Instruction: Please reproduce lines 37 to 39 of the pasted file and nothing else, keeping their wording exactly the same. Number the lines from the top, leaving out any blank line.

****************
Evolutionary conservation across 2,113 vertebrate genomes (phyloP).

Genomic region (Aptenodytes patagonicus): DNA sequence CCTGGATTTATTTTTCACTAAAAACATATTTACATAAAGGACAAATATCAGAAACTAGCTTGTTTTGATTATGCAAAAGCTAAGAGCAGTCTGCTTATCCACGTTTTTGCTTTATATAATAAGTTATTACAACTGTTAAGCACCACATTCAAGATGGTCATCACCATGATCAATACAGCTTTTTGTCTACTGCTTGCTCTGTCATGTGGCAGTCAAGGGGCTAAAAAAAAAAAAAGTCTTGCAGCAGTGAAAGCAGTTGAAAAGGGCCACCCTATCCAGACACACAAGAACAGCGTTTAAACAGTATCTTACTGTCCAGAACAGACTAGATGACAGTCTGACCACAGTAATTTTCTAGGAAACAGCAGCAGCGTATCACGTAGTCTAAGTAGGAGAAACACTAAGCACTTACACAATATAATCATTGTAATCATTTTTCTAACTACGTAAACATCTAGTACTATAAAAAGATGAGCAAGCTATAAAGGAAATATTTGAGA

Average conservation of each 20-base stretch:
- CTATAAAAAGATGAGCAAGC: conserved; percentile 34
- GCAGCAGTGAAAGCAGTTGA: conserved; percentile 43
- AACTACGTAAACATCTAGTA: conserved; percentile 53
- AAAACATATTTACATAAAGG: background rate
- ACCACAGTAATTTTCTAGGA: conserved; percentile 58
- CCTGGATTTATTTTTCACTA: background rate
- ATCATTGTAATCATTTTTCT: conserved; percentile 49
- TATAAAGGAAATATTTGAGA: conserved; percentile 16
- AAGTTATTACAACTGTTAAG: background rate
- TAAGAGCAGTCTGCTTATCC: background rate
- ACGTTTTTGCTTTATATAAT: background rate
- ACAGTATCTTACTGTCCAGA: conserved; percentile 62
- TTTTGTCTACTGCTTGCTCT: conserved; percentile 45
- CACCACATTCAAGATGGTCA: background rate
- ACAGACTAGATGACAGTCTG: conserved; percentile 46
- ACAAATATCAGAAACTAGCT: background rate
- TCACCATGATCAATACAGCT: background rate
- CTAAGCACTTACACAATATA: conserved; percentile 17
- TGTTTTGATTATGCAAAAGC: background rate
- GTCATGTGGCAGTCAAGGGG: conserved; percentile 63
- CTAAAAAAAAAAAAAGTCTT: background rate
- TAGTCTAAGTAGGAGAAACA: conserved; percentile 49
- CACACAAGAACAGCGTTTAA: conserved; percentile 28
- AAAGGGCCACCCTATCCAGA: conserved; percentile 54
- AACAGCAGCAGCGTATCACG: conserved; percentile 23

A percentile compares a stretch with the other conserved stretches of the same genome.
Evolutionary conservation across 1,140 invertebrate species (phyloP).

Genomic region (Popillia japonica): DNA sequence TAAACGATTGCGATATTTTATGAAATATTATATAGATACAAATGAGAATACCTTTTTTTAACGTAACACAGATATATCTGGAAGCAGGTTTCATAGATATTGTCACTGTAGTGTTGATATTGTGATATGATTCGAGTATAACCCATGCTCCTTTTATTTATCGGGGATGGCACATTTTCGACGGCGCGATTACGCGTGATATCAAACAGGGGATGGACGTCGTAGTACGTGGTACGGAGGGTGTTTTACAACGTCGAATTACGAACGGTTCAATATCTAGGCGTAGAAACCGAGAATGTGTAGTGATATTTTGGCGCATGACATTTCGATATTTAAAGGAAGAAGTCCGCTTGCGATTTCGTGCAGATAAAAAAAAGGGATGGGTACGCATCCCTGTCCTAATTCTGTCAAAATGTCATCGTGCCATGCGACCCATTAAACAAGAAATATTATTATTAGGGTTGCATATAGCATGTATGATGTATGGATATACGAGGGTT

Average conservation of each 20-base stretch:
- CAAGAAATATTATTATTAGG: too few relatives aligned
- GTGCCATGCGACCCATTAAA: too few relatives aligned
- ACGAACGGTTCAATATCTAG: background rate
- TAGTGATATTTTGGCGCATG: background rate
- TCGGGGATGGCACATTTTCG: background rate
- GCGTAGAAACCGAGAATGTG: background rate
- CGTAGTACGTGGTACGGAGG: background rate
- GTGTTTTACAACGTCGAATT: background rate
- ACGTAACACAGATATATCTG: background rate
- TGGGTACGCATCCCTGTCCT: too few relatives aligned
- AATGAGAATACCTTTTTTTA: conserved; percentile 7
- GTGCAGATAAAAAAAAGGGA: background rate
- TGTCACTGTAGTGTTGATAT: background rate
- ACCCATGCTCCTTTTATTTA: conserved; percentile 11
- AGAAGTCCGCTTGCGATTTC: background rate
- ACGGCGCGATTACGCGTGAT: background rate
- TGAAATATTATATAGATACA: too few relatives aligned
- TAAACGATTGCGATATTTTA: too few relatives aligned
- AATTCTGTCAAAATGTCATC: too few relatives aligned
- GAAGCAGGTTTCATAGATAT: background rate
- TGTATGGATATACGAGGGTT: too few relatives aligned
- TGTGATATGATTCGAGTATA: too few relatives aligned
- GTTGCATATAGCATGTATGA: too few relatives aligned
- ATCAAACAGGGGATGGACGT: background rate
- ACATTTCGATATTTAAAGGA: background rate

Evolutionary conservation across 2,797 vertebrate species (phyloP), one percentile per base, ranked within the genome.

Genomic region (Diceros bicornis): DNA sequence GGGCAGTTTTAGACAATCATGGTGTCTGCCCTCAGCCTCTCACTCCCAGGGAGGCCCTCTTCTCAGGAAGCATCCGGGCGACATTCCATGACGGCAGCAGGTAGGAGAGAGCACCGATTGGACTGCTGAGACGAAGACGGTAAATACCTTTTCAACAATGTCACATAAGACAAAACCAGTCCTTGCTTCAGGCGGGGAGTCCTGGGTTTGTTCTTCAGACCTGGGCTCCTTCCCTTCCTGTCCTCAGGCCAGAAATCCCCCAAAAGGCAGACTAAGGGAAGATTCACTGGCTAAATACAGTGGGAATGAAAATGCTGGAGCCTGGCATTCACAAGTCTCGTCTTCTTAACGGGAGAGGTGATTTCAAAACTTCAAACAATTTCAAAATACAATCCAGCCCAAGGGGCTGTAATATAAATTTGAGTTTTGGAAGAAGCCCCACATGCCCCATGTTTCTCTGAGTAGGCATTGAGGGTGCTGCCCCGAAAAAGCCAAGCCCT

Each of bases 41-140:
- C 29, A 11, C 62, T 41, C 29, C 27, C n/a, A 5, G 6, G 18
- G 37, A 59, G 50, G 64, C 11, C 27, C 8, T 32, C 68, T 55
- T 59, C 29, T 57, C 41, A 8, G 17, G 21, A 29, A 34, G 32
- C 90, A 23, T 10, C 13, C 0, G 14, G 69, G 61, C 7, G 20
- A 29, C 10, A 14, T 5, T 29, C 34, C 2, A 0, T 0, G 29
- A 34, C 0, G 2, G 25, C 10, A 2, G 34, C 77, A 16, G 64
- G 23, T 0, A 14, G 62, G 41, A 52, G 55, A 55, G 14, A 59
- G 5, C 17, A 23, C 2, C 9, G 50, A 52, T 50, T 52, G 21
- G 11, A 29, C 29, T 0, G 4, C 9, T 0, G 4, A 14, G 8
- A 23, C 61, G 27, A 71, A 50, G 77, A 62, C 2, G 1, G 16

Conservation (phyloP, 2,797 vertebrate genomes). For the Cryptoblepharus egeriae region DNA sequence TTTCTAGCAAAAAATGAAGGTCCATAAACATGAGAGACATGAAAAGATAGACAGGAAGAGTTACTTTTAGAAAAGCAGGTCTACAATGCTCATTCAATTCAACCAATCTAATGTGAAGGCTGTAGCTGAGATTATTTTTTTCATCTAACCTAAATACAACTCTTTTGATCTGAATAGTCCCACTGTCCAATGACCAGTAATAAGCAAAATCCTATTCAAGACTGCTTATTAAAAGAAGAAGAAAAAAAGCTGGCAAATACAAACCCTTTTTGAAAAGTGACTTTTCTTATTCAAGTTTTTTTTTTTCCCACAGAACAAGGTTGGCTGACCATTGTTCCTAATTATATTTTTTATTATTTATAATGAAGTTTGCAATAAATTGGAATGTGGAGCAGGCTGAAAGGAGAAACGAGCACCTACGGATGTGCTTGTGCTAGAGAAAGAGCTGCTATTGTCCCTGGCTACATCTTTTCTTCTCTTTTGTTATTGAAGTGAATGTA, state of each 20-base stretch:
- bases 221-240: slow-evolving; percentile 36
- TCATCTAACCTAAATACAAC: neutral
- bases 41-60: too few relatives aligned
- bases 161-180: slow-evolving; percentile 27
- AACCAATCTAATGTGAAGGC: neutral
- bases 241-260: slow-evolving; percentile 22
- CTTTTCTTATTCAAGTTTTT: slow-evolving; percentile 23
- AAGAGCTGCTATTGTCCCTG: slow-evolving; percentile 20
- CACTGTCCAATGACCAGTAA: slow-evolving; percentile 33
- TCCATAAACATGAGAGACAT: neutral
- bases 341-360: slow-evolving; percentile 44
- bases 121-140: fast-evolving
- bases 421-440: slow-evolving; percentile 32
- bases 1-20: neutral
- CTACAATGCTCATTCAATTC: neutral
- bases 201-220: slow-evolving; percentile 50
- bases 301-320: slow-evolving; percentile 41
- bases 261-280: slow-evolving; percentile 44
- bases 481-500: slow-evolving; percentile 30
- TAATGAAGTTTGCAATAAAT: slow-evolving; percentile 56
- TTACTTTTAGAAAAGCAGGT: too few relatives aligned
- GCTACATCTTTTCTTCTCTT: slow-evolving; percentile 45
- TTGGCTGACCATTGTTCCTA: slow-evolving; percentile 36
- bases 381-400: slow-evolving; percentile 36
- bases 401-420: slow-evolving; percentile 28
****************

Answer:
- TCGGGGATGGCACATTTTCG: background rate
- GCGTAGAAACCGAGAATGTG: background rate
- CGTAGTACGTGGTACGGAGG: background rate